Positive reinforcers are rewards used in ABA for correct responses in learning a skill or compliance. A reward given after a desired response or behaviour will help to increase that behaviour. Reinforcement ALWAYS increases behaviour (good and bad). While reinforcing with a tangible item (something edible such as food or something concrete like a toy or a treat) be sure to pair with verbal praise and social treats, such as tickling (social reinforcers) so your child learns these are also good things. This will help in fading the tangible reinforcers, which should be done as quickly as possible.
Types of postive reinforcement:
Tangible: foods, drinks, objects, tokens, stickers, certificates and money. When frequent trials are required, keep food and drink amounts very small to enable more opportunities for practice before the child has had enough.
Activity: favourite games and activities (biking, book, music, TV, toys, free time). When frequent trials are required, keep the activity time to a few minutes to help maintain interest in the activity.
Social: praise in the form of words (verbal), physical contact, or gestures (examples: “nice quiet voice”, hugs, pats on the back, smiles, and thumbs up). Social rewards are very effective as they can be given immediately and in any location.
REMEMBER, a reinforcer will help a child learn undesirable behaviours as well as it can help to learn desirable behaviours. If your child is having a tantrum in the store because he or she wants a toy, your response to the situation is important. If you get “worn down” and give in, you are reinforcing that negative behaviour and your child has learned that tantrums gets rewarded.
There is also negative reinforcement, which is to take away something that the child does not like. For example, “You may leave class after circle time”. The reward for staying during circle time is that the child may leave the room (which is what he wants). Remember that “time-out” is often not an effective strategy for children with ASD. If your child has a tantrum during circle time and is removed from the classroom, he or she will be reinforced for the tantrum behaviour if that is what they wanted all along because they have “escaped the demand”. They have learned that when they want out of the classroom, they just need to tantrum. Time-out only works if it is “time-out” from a situation the child finds reinforcing; most children with ASD do not enjoy group activities and would prefer to be left alone.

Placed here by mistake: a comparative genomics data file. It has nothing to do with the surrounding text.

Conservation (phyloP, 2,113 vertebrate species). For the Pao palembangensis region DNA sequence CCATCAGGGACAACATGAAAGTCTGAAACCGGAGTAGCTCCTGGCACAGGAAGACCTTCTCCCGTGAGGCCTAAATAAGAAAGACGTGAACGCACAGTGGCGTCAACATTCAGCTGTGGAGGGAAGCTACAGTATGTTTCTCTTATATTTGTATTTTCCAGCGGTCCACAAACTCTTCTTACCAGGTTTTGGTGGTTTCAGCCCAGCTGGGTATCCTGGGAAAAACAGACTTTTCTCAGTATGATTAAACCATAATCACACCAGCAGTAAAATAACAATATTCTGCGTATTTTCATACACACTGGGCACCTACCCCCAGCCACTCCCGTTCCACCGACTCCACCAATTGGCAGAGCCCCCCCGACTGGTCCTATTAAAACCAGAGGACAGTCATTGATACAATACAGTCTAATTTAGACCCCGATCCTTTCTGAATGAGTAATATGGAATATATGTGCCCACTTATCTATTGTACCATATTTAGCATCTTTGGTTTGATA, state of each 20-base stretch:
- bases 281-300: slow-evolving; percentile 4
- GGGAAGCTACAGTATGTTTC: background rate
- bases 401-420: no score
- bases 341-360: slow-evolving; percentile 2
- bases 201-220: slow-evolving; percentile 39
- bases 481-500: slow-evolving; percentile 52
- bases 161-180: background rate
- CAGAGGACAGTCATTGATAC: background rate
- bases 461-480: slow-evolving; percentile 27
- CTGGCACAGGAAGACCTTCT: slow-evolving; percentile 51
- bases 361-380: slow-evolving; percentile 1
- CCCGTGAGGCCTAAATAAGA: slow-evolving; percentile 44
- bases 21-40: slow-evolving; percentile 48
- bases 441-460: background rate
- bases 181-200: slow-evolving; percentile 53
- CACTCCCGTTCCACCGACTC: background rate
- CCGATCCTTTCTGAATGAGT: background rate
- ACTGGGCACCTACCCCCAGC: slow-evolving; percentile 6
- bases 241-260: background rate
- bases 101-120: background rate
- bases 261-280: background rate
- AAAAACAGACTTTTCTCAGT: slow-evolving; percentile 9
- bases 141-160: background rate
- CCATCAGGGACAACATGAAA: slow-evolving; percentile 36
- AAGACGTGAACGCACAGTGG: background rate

Negative reinforcement can also simply be the lack of feedback or positive reinforcement when a skill is incorrect (for example, withholding praise or tangible/edible reinforcer). An effective way to handle a tantrum is to ignore the behaviour if it is attention-seeking, however, never ignore self injurious, aggressive or destructive behaviour. It is important to seek professional advice on how to handle this type of troubling conduct. Additionally, if there appears to be a change in your child’s basic personality (such as new or even more challenging behaviours) it is prudent to get a full physical examination performed (include a trip to the dentist) to rule out illness or discomfort.
In conclusion, positive reinforcement adds something desirable to the environment; negative reinforcement removes something undesirable from the environment. Both can be rewards for completing a desired task, and they both increase the probability of that the behaviour occurring again.